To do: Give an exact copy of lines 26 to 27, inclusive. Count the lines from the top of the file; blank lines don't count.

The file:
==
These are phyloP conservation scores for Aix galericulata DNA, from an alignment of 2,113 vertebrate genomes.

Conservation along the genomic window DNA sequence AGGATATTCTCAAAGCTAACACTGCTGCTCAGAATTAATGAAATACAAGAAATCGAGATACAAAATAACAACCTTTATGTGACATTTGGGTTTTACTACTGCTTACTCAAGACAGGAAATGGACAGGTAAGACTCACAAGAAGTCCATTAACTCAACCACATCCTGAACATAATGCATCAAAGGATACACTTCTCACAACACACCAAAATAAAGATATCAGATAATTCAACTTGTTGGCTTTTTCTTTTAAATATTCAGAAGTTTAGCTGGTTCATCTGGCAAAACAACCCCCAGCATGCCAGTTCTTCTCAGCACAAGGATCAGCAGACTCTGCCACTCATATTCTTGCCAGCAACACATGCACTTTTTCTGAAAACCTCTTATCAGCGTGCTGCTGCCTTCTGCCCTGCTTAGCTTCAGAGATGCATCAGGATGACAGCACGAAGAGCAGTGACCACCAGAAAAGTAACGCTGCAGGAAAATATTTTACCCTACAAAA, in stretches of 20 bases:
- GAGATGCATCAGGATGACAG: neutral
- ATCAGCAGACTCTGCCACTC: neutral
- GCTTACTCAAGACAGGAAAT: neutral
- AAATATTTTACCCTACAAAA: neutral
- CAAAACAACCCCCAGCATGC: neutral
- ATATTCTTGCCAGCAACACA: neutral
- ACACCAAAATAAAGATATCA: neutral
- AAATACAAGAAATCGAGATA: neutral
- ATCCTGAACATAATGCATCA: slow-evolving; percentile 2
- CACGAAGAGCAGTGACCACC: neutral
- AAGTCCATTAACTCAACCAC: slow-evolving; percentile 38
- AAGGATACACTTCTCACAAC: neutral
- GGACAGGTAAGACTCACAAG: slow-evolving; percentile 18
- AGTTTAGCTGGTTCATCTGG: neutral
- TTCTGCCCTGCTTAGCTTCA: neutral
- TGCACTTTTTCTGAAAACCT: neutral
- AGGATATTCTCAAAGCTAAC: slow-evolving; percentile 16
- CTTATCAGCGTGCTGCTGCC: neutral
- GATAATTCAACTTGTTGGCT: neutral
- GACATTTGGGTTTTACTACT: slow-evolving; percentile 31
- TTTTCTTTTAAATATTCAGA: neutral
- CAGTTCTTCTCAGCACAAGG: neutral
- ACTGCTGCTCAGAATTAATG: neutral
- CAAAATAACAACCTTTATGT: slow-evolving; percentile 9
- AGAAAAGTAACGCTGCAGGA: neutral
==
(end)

- CAAAATAACAACCTTTATGT: slow-evolving; percentile 9
- AGAAAAGTAACGCTGCAGGA: neutral